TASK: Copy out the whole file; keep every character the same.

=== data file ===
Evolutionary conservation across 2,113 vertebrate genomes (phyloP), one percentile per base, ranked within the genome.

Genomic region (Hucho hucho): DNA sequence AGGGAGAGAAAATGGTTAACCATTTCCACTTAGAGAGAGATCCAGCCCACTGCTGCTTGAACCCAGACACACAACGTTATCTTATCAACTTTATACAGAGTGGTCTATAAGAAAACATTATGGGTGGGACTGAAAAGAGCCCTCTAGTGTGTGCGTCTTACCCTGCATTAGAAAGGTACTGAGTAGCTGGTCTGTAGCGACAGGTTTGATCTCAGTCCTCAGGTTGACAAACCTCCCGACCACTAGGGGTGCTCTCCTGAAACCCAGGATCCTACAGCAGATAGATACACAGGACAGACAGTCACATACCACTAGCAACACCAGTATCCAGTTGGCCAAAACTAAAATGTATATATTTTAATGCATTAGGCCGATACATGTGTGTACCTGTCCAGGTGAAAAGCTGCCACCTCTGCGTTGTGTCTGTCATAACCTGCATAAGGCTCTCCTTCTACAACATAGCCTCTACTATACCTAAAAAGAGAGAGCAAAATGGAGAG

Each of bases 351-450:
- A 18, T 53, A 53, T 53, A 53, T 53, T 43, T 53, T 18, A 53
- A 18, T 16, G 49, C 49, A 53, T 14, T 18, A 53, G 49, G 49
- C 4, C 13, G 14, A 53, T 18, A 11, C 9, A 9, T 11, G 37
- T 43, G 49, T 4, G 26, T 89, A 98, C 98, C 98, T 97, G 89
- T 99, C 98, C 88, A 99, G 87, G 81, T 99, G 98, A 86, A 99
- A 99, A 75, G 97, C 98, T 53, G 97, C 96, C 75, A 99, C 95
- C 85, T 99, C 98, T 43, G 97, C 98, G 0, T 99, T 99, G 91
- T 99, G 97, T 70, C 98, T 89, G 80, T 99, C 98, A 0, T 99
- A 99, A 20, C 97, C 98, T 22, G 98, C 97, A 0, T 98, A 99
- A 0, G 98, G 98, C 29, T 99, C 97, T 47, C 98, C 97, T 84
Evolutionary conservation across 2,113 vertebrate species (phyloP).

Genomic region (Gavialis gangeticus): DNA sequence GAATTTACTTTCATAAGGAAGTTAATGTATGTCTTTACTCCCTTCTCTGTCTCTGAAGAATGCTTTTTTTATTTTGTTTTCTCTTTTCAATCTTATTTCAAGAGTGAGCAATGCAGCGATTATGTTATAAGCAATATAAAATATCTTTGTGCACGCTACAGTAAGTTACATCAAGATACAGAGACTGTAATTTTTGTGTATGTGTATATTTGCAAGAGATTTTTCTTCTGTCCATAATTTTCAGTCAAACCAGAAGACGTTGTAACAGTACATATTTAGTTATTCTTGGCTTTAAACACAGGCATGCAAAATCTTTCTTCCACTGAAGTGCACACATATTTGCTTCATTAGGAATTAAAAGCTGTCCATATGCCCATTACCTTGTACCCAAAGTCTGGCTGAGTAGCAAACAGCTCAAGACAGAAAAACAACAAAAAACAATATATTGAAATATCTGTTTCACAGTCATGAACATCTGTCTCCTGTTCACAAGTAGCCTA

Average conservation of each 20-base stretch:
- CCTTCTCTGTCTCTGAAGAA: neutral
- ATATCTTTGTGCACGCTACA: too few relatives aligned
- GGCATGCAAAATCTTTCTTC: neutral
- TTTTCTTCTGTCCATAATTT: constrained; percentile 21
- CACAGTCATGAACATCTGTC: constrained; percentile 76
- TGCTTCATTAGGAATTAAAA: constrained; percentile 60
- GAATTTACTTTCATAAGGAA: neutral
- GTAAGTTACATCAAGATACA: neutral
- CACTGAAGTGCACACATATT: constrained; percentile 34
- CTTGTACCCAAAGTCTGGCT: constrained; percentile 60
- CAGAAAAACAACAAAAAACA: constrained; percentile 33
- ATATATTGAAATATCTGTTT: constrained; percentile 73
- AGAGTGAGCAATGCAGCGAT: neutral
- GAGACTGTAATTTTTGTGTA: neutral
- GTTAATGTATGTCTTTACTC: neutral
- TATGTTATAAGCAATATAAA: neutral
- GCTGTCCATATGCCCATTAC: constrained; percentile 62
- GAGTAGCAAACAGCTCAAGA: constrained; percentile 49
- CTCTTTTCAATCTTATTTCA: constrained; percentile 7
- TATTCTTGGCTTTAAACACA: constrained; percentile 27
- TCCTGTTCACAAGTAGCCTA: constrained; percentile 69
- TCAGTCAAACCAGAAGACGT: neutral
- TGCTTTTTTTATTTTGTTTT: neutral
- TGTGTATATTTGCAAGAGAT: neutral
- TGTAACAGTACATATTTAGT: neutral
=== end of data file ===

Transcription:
Evolutionary conservation across 2,113 vertebrate genomes (phyloP), one percentile per base, ranked within the genome.

Genomic region (Hucho hucho): DNA sequence AGGGAGAGAAAATGGTTAACCATTTCCACTTAGAGAGAGATCCAGCCCACTGCTGCTTGAACCCAGACACACAACGTTATCTTATCAACTTTATACAGAGTGGTCTATAAGAAAACATTATGGGTGGGACTGAAAAGAGCCCTCTAGTGTGTGCGTCTTACCCTGCATTAGAAAGGTACTGAGTAGCTGGTCTGTAGCGACAGGTTTGATCTCAGTCCTCAGGTTGACAAACCTCCCGACCACTAGGGGTGCTCTCCTGAAACCCAGGATCCTACAGCAGATAGATACACAGGACAGACAGTCACATACCACTAGCAACACCAGTATCCAGTTGGCCAAAACTAAAATGTATATATTTTAATGCATTAGGCCGATACATGTGTGTACCTGTCCAGGTGAAAAGCTGCCACCTCTGCGTTGTGTCTGTCATAACCTGCATAAGGCTCTCCTTCTACAACATAGCCTCTACTATACCTAAAAAGAGAGAGCAAAATGGAGAG

Each of bases 351-450:
- A 18, T 53, A 53, T 53, A 53, T 53, T 43, T 53, T 18, A 53
- A 18, T 16, G 49, C 49, A 53, T 14, T 18, A 53, G 49, G 49
- C 4, C 13, G 14, A 53, T 18, A 11, C 9, A 9, T 11, G 37
- T 43, G 49, T 4, G 26, T 89, A 98, C 98, C 98, T 97, G 89
- T 99, C 98, C 88, A 99, G 87, G 81, T 99, G 98, A 86, A 99
- A 99, A 75, G 97, C 98, T 53, G 97, C 96, C 75, A 99, C 95
- C 85, T 99, C 98, T 43, G 97, C 98, G 0, T 99, T 99, G 91
- T 99, G 97, T 70, C 98, T 89, G 80, T 99, C 98, A 0, T 99
- A 99, A 20, C 97, C 98, T 22, G 98, C 97, A 0, T 98, A 99
- A 0, G 98, G 98, C 29, T 99, C 97, T 47, C 98, C 97, T 84
Evolutionary conservation across 2,113 vertebrate species (phyloP).

Genomic region (Gavialis gangeticus): DNA sequence GAATTTACTTTCATAAGGAAGTTAATGTATGTCTTTACTCCCTTCTCTGTCTCTGAAGAATGCTTTTTTTATTTTGTTTTCTCTTTTCAATCTTATTTCAAGAGTGAGCAATGCAGCGATTATGTTATAAGCAATATAAAATATCTTTGTGCACGCTACAGTAAGTTACATCAAGATACAGAGACTGTAATTTTTGTGTATGTGTATATTTGCAAGAGATTTTTCTTCTGTCCATAATTTTCAGTCAAACCAGAAGACGTTGTAACAGTACATATTTAGTTATTCTTGGCTTTAAACACAGGCATGCAAAATCTTTCTTCCACTGAAGTGCACACATATTTGCTTCATTAGGAATTAAAAGCTGTCCATATGCCCATTACCTTGTACCCAAAGTCTGGCTGAGTAGCAAACAGCTCAAGACAGAAAAACAACAAAAAACAATATATTGAAATATCTGTTTCACAGTCATGAACATCTGTCTCCTGTTCACAAGTAGCCTA

Average conservation of each 20-base stretch:
- CCTTCTCTGTCTCTGAAGAA: neutral
- ATATCTTTGTGCACGCTACA: too few relatives aligned
- GGCATGCAAAATCTTTCTTC: neutral
- TTTTCTTCTGTCCATAATTT: constrained; percentile 21
- CACAGTCATGAACATCTGTC: constrained; percentile 76
- TGCTTCATTAGGAATTAAAA: constrained; percentile 60
- GAATTTACTTTCATAAGGAA: neutral
- GTAAGTTACATCAAGATACA: neutral
- CACTGAAGTGCACACATATT: constrained; percentile 34
- CTTGTACCCAAAGTCTGGCT: constrained; percentile 60
- CAGAAAAACAACAAAAAACA: constrained; percentile 33
- ATATATTGAAATATCTGTTT: constrained; percentile 73
- AGAGTGAGCAATGCAGCGAT: neutral
- GAGACTGTAATTTTTGTGTA: neutral
- GTTAATGTATGTCTTTACTC: neutral
- TATGTTATAAGCAATATAAA: neutral
- GCTGTCCATATGCCCATTAC: constrained; percentile 62
- GAGTAGCAAACAGCTCAAGA: constrained; percentile 49
- CTCTTTTCAATCTTATTTCA: constrained; percentile 7
- TATTCTTGGCTTTAAACACA: constrained; percentile 27
- TCCTGTTCACAAGTAGCCTA: constrained; percentile 69
- TCAGTCAAACCAGAAGACGT: neutral
- TGCTTTTTTTATTTTGTTTT: neutral
- TGTGTATATTTGCAAGAGAT: neutral
- TGTAACAGTACATATTTAGT: neutral